The Recipe of the Week from The Happy Chef by Leigh Sackett

Grilled Salmon with Roasted Corn Relish

As I gazed upon my son’s desk today I smiled, the truth stood before me – his desk tells the story of who he is on this day in time with far greater detail than any photograph ever could. An old wooden treasure box, a small George Washington tin with two rocks inside, a few special coins, several star wars figures and a scattering of lego pieces, some half finished homework, a golf ball, more rocks, a wooden dinosaur puzzle and some jolly rancher wrappers – all together with some other unique and very important objects in a big unorganized pile on a very small desk. My children’s desks always frustrate me because they are a mess even when all else is clean. But today I saw their desks as a Holy place - a window into their world; a place where daily treasures end up, the story of their history for that day. If you love them and cherish the lives they lead then it can be like gazing upon the Constitution of the United States, it is the soul of their life in that moment captured and preserved. Do you remember this story, “The Littlest Angel” by Charles Tazwell? The little angel gave his treasure box to Jesus on the day of His birth. In the box was a butterfly with golden wings captured one summer day in the hills of Jerusalem, a sky blue egg from a bird’s nest in the olive tree outside his kitchen door, two white stones found on a river bank where he and his friends played and a tooth marked leather strap, once worn by his beloved dog. In the story God held up this gift as the one that pleased Him the most. Tazwell writes, “And the voice of God spoke, saying: Of all the gifts of the angels, I find that this small box pleases me most. Its contents are of the earth and of man, and my Son is born to be king of both. These H. Bruce Rinker, Ph.D. are the things my Son, too, will Science Department Chairman know and love and cherish and BRinker@NorthCross.org then will leave behind when His task is done.” Those inspired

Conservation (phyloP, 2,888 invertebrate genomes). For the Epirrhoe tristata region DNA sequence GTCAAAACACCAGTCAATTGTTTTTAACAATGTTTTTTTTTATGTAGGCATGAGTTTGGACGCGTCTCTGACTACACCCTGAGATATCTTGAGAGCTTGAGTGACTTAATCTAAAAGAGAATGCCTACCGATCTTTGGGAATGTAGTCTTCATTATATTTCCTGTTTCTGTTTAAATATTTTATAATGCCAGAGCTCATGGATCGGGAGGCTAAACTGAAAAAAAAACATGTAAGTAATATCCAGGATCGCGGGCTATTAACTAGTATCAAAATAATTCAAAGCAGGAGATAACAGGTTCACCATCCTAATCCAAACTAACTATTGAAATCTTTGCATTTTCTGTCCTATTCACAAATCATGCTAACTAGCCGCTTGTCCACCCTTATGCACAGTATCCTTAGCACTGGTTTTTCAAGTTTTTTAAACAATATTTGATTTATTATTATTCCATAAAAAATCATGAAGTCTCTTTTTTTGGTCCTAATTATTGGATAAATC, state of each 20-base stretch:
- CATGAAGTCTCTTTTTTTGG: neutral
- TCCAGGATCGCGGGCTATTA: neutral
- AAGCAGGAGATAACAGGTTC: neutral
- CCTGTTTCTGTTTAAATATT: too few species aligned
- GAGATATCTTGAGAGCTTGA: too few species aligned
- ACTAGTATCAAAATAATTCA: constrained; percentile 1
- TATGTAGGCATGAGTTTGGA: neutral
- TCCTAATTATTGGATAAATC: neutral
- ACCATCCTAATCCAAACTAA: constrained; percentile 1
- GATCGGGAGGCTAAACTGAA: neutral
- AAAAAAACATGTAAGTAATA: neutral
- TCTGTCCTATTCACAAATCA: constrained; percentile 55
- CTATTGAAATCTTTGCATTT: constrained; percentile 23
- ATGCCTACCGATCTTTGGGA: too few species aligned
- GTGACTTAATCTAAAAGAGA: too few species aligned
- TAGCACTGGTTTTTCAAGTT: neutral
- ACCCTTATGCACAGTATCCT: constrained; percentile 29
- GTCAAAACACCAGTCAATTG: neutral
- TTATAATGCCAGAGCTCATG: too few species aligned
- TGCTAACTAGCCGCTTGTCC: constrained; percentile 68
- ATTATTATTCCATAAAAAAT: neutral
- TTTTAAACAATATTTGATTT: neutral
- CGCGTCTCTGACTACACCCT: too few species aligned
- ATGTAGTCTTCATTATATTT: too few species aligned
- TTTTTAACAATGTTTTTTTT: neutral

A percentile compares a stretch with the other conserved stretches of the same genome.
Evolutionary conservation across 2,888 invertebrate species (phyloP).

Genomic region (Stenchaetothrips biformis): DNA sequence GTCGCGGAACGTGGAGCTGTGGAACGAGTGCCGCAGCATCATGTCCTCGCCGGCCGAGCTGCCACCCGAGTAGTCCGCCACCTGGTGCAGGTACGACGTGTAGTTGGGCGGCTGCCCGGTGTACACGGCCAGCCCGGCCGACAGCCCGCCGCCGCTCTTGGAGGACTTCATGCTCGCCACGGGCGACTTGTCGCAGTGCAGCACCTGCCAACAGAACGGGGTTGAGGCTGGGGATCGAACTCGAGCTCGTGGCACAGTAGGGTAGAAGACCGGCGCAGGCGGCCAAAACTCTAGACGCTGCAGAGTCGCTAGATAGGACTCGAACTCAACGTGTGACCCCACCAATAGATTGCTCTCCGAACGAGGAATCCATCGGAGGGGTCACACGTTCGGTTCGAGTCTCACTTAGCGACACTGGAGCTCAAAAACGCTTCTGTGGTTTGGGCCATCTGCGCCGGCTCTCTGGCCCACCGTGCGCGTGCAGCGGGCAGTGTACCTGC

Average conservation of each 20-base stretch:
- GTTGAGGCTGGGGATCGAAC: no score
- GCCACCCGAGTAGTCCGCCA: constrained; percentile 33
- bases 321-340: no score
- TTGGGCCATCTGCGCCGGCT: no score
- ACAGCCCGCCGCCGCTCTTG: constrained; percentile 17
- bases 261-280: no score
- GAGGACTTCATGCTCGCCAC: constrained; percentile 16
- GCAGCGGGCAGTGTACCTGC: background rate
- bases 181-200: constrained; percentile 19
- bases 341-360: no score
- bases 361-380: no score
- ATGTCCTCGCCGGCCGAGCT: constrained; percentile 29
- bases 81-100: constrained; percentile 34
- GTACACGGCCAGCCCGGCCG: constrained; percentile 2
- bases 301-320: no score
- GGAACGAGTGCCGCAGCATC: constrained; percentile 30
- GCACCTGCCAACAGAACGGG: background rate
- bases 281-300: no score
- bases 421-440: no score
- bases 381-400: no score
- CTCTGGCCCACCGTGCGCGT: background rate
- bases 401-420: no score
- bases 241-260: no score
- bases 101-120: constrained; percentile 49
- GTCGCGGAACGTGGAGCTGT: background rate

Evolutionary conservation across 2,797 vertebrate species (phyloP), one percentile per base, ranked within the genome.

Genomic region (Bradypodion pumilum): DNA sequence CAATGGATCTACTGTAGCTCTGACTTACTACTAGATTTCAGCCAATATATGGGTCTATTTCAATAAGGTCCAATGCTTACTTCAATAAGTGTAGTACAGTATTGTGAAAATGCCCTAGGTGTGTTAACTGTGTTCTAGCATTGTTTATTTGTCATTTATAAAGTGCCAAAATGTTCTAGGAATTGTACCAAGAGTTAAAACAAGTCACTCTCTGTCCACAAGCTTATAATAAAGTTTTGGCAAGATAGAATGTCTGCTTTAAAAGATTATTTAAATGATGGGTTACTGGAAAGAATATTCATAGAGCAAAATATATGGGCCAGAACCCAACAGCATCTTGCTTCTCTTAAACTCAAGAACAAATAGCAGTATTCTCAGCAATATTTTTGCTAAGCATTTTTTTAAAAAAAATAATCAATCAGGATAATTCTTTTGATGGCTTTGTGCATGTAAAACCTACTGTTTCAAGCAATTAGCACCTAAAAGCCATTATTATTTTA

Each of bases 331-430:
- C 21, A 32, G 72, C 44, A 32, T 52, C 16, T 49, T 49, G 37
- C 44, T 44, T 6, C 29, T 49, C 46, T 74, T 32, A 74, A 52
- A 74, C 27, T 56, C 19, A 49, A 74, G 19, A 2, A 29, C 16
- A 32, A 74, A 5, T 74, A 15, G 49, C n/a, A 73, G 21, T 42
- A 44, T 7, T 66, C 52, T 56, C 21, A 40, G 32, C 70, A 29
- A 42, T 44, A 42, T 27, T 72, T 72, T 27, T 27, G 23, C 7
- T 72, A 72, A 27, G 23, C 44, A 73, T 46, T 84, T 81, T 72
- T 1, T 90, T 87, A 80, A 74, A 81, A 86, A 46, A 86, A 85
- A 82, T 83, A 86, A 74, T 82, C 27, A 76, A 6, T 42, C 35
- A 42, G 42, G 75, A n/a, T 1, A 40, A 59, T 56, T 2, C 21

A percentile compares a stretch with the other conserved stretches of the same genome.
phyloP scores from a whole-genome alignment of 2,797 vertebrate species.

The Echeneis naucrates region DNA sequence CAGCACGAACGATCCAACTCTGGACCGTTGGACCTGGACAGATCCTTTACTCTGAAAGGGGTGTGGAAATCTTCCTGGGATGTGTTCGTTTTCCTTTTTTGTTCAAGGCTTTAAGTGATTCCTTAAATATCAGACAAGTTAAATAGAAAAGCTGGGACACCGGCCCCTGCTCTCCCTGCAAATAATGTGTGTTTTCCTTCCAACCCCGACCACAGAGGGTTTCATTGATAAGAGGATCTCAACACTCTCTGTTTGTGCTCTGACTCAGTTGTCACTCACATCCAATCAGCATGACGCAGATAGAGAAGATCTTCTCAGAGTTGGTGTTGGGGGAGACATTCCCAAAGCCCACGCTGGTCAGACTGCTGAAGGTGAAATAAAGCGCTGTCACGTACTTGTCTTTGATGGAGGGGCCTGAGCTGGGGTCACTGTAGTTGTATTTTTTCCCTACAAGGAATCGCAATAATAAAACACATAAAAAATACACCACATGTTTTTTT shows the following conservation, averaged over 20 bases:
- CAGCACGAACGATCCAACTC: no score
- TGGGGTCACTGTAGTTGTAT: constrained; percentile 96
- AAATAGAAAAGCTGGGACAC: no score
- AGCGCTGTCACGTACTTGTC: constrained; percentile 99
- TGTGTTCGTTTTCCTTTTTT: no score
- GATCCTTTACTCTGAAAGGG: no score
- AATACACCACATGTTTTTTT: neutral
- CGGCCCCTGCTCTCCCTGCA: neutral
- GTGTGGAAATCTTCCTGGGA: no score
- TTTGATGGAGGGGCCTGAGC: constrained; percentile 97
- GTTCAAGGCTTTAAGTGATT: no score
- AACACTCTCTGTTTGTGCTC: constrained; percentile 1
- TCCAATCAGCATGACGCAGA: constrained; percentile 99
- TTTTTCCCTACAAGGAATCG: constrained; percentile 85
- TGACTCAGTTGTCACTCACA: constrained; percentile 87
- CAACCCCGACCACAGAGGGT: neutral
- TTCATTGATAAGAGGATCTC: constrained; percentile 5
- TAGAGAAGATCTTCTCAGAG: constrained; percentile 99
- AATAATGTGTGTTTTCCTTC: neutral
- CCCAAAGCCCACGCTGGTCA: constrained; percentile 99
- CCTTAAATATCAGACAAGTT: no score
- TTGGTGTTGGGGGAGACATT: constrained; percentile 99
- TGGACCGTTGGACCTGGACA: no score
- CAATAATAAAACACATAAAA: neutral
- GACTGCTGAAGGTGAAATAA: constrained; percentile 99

words alone change the value of that common rock found on my son’s desk and it changes the value of each moment of each day. I found a GREAT treasure box at our preschool yard sale a few weeks back. It looks ancient like it may have been found on a pirate’s ship. I gave it to my son and told him to put all the things he treasures most in there. The start of summer is a great time for the gift of a treasure box. Give one to your child and see what ends up in there. Speaking of treasures - here's a fabulous salmon recipe for the barbie from Cooking Light Magazine - give it a go! 4 Anaheim chiles Cooking spray 2 shucked ears corn 1 cup diced tomato 1/4 cup chopped fresh cilantro 6 tablespoons fresh lime juice 1 teaspoon salt, divided 1/2 teaspoon freshly ground black pepper, divided 1 teaspoon ground cumin 4 (6-ounce) skinless salmon fillets

-Place chiles on grill rack coated with cooking spray; grill 5 minutes on each side or until blackened. Place chiles in a heavy-duty zip-top plastic bag; seal. Let stand 5 minutes. Peel chiles; cut in half lengthwise. Discard seeds and membranes. Cut chiles into 1/4-inch strips. -Place corn on grill rack coated with cooking spray; grill 10 minutes or until lightly browned, turning occasionally. Cool slightly. Cut kernels from cobs. -Combine chiles, corn, tomato, cilantro, and juice; toss gently. Add 1/2 teaspoon salt and 1/4 teaspoon black pepper. -Combine remaining 1/2 teaspoon salt, remaining 1/4 teaspoon black pepper, and cumin, stirring well. Rub spice mixture evenly over both sides of salmon. Place salmon on grill rack coated with cooking spray; grill 4 minutes on each side or until fish flakes easily when tested with a fork or until desired degree of firmness. Serve with relish.

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Page 6 | The Roanoke Star-Sentinel | 5/21/10 - 5/27/10

NICU Celebration Brings Families Together The neonatal intensive care unit (NICU) staff at Carilion Clinic Children’s Hospital hosted a birthday party on May 15 in honor of the graduates of the NICU who are between one and two years in age. The party has taken place since the early 1980s and is held as a way to celebrate all the hard work that is put into helping babies get better and stronger. The NICU has between 600 and 700 patients come through each year and is the “regional referral center” for southwest Virginia, serving a